Above: Map of the Rhea Fire, April 16, 2017. Incident Management Team.

Two wildfires that are 20 miles apart in Western Oklahoma have burned more than 316,000 acres and 63 residences.

The spread of the 34 Complex of Fires north of Woodward has slowed, but the strength of the firelines could be tested Tuesday with fire weather conditions called “historic”. The forecast includes winds out of the southwest at 35 to 45 mph with gusts up to 65 along with humidities as low as 7 percent.

map rhea 34 complex wildfires
Map showing heat detected by a satellite on the 34 Complex and Rhea Fires in Western Oklahoma, current at 2:22 a.m. CDT April 17, 2018. The satellite flying over the area twice a day can’t detect heat in light vegetation that burns and then cools before the next pass.

The same conditions will affect the huge Rhea Fire 20 miles south of the 34 Complex. Some areas of the 248,589-acre fire are quiet, but it was still spreading Monday east of Putnam (shown in red on the map above). Those active areas could be challenging for firefighters with the extreme weather predicted for the area Tuesday and Tuesday night.

Fire weather april 17, 2018 dangerous wildfire
Fire weather conditions predicted for Tuesday and Tuesday night.
Rhea Fire
Rhea Fire, April 16, 2018. Oklahoma Forestry Services photo.

Rhea Fire in Oklahoma grows to 241,000 acres

A civilian fatality was reported Saturday

Above: Map of the Rhea Fire in Western Oklahoma, current at 2 p.m. CDT April 15, 2018

The Rhea Fire in Western Oklahoma has long since exceeded the 100,000-acre threshold to qualify as a “mega fire”. The most recent size estimate puts it at 241,280 acres.  More than 500 firefighters are assigned along with three large air tankers, two type 1 helicopters, four single engine air tankers, two CL-415 scooping air tankers, an air attack plane, and two National Guard helicopters.

Dewey County Sheriff Clay Sanders reported Saturday that a female died in her vehicle at a residence near Seiling. He did not release her name, pending family notifications.

On Saturday strong winds out of the northwest pushed the fire through drainages toward Thomas and Fay in Dewey county.

Firefighters will not get a break from the weather anytime soon. The forecast calls for escalating fire danger through Tuesday with the potential for temperatures back up into the 90°’s and relative humidity values below 15 percent in western Oklahoma and below 25 percent along the I-35 corridor. Sustained southwest winds up to 30 mph and gusts of 40-45 mph will again present a very concerning fire behavior scenario with extreme rates of fire spread anticipated.

Firefighting resources from across the country are arriving to assist the local agencies and departments, not only in Oklahoma, but also in New Mexico and Arizona where wildfire activity is increasing.

Fatality on wildfire in Oklahoma

The man was helping firefighters by operating a motor grader.

Above: Satellite photo showing smoke from some of the fires in western Oklahoma. The red dots indicate heat.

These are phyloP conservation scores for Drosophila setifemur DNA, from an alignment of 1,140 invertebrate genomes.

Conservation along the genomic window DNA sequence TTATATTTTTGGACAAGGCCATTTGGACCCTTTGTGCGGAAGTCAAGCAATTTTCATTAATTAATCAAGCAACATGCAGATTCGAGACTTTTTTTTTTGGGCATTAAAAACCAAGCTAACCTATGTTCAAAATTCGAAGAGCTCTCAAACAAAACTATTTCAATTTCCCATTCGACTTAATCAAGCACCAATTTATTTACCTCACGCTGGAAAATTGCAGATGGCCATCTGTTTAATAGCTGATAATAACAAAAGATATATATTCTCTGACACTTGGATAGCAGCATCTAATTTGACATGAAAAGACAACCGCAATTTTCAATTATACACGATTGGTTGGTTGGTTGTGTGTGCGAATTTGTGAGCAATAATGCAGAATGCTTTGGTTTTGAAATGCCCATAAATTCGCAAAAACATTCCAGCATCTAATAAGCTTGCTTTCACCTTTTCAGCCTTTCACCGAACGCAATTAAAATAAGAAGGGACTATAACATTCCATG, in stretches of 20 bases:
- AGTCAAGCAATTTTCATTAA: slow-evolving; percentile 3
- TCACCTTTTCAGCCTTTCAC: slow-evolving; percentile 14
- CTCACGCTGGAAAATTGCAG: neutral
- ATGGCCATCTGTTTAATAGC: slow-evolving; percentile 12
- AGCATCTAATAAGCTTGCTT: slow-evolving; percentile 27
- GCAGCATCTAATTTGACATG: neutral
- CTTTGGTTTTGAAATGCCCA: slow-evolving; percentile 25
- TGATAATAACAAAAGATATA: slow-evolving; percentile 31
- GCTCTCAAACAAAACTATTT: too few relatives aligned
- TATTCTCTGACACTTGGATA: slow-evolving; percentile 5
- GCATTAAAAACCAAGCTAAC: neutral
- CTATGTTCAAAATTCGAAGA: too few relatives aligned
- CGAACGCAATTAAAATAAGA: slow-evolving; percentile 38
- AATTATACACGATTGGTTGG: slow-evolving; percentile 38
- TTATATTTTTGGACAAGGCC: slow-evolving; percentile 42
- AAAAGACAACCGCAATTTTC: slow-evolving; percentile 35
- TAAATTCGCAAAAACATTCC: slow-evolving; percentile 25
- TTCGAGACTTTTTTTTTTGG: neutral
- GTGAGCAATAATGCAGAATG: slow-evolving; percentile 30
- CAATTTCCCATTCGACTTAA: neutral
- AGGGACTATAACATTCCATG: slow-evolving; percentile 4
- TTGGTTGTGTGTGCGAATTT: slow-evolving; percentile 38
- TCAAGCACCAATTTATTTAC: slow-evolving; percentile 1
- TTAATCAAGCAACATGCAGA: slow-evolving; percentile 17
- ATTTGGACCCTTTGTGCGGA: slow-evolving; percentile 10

A man working on a wildfire in Oklahoma was killed April 12, 2018. The Oklahoma Office of the Chief Medical Examiner reports the 61-year-old died Thursday in the western part of the state as a result of injuries sustained while working on the Shaw Fire. Television station KOCO reported the man was helping firefighters by operating a motor grader.

Our sincere condolences go out to his family, friends, and coworkers.

The Shaw Fire that started Thursday in Roger Mills County south of Durham is being monitored and is now being mopped up. This fire is approximately 7,250 acres.

By our very unofficial estimates the Reah Fire, another fire in Oklahoma, has burned at least 130,000 acres between Leedy and Putnam. Other towns threatened by this fire are Vici, Taloga, and Camargo where evacuations have been ordered.

satellite wildfires Oklahoma
The red and orange dots represent heat on fires in Oklahoma detected by a satellite. The red dots were seen at about 2 p.m. CDT April 13, 2018.

Woodward County Emergency Management reports the 34 Complex Fire that started Thursday is still burning. Numerous fire departments and task forces are responding. Oklahoma Forestry Services is supporting the fire with both air and ground assets. This fire is now about 59,000 acres.

A video from Oklahoma:

The early reports on this fatality said that it happened on the Rhea Fire. This article was updated to reflect that it occurred on the Shaw Fire.

Backfiring vehicle starts wildfire, three structures burn

The fire occurred Wednesday afternoon south of Geary Oklahoma

A mobile home and two storage buildings were destroyed south of Geary, Oklahoma Wednesday afternoon in a wildfire. According to Brian Snow, Canadian County Emergency Management interim director, a backfire from a vehicle on residential property started the fire. Four acres burned in the fire which was near the Cherokee Trading Post near Interstate 40.

Firefighters have been very busy in Oklahoma in the last few days. A fire near Kaw Lake has burned approximately 600 acres since Wednesday.